Monthly Archives: October 2020

Gladys Aylward at Wheaton College

One night in London a petite English parlor maid named Gladys Aylward (1902-1970) attended an evangelistic meeting, where she accepted Christ as her savior. Joining the Young Life Campaign, she was deeply impressed to serve as a missionary in China. Surmounting one obstacle after another, she made her way to that vast land and briefly connected with established missionaries. Caring for Chinese orphans while leading both children and adults to Christ, Aylward briefly returned to Britain in 1949. Ten years later she returned to China and founded the Gladys Aylward Orphanage. Her astounding story is related in The Small Woman by Alan Burgess, but far less reliably in The Inn of the Sixth Happiness (1958), starring Ingrid Bergman, a much taller Swedish actress. Aylward despised the Hollywood film because it so egregiously misrepresented her ministry.

Gladys Aylward (center) chats with students during her 1959 visit to Wheaton College.

The Wheaton College Record, October 22, 1959, announces Aylward’s visit during an international tour sponsored by World Vision:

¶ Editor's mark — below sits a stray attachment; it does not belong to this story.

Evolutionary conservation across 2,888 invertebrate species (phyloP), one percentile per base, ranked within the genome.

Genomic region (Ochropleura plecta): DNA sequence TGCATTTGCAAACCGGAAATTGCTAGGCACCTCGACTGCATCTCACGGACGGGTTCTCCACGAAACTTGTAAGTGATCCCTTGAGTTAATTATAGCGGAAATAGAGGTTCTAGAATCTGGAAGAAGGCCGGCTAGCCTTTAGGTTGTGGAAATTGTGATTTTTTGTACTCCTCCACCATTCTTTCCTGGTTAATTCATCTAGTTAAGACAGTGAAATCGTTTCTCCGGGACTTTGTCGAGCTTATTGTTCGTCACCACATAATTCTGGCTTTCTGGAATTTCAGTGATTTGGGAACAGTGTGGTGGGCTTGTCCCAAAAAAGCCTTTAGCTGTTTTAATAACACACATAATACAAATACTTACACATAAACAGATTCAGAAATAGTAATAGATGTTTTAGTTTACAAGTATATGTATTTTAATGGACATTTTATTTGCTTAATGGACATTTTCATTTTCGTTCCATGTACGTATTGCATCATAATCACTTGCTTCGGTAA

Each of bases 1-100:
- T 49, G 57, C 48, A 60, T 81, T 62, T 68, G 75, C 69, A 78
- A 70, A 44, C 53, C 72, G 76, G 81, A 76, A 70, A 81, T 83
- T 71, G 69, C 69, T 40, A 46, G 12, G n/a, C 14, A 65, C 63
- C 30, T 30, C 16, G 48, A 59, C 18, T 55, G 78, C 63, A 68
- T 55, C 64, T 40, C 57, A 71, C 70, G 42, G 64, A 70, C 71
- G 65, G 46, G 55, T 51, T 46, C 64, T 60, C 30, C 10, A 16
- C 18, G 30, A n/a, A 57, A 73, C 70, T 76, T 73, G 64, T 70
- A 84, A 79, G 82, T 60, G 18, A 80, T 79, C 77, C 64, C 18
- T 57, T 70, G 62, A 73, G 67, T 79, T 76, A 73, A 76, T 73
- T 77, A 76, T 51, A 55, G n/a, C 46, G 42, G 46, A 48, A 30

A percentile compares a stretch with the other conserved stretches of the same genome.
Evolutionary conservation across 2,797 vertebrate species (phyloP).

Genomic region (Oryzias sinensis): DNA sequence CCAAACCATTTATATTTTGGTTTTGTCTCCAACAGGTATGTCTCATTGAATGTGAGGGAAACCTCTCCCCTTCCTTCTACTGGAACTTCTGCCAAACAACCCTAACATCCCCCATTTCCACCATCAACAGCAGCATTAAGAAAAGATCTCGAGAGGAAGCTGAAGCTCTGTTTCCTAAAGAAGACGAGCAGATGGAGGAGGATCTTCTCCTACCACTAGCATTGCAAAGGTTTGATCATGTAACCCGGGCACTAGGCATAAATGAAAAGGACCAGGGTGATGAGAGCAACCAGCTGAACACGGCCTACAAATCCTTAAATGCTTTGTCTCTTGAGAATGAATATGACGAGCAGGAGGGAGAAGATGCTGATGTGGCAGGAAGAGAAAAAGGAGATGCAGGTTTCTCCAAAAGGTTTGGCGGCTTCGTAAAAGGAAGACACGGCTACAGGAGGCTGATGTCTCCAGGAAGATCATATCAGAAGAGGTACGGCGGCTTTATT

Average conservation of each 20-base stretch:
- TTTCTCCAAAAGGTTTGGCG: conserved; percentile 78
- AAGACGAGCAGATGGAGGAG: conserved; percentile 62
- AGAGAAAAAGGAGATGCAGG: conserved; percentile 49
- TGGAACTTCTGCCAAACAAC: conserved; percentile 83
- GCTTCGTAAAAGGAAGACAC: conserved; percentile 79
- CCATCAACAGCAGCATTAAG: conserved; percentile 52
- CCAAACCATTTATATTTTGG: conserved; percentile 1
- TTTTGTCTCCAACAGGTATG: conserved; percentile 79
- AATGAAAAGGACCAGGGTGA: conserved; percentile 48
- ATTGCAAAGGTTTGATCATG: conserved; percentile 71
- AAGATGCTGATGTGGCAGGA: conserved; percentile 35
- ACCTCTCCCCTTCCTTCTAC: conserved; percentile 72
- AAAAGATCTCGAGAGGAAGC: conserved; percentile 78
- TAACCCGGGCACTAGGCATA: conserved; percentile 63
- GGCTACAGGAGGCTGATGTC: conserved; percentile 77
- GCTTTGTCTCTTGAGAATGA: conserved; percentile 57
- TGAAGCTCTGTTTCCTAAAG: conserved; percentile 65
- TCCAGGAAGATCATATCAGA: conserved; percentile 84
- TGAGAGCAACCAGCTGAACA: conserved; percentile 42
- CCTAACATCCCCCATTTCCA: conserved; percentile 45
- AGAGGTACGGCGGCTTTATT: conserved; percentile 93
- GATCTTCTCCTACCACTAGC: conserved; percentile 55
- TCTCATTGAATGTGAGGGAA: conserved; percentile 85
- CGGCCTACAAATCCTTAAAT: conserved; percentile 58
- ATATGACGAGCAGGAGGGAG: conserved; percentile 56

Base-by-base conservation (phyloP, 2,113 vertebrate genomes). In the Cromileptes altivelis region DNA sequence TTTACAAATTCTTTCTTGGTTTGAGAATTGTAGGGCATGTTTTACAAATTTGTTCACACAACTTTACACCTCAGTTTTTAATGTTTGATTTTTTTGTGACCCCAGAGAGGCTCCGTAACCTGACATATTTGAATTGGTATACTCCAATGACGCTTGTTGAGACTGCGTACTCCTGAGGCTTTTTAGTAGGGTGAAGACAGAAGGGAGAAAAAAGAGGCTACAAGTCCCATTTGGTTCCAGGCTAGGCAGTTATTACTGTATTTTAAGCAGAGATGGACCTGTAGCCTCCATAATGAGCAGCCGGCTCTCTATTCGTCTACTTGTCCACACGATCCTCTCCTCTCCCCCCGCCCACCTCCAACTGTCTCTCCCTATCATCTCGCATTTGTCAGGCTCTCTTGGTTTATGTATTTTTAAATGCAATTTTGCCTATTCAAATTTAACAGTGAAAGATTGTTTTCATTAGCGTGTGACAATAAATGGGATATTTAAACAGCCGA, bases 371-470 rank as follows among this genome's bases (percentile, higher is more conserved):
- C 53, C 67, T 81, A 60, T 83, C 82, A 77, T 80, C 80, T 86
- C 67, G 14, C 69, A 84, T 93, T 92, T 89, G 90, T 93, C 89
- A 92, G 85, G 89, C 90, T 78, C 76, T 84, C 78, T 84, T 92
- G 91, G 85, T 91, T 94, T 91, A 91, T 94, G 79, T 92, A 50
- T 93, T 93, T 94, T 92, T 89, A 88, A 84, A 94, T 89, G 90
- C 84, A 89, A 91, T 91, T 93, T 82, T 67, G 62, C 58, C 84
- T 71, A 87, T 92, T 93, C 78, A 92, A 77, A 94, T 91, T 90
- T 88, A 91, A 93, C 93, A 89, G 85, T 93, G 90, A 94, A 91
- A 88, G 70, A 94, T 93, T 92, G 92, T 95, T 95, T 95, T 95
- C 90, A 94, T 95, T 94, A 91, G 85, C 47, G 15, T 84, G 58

…Miss Gladys Aylward is guest speaker at SFMF next Wednesday evening at 7:15 in Pierce Chapel. Her [biography] has been published by Reader’s Digest in condensed form and also served as the basis for the film Inn of the Sixth Happiness. In 1930 with less than eight dollars in her pocket, Miss Aylward traveled across what was then “impossible” Siberia to northwest China to begin missionary work. When war broke out with Japan her loyalty to Nationalist China caused her to spy on the invaders. As a result of this she was ruthlessly beaten, and then as a fugitive without food or money, led 100 homeless children across the mountains to safety. Illness forced Miss Aylward to return to England after more than 20 years of service, but she has returned to Formosa for more work among the nationalists.

Later commenting on her tour and its effect on her audiences, Aylward said, “There is much to do [in China] and I still have no one to help me except my own children. What I would do without them I do not know. I often wonder where all the young people  who go through Bible colleges go to, for they do not come here.”

During an era that produced such extraordinary missionaries as Amy Carmichael and Jim Elliot, Gladys Aylward, however short in statue, surely stands tall among the the most dedicated and bold ambassadors for Christ.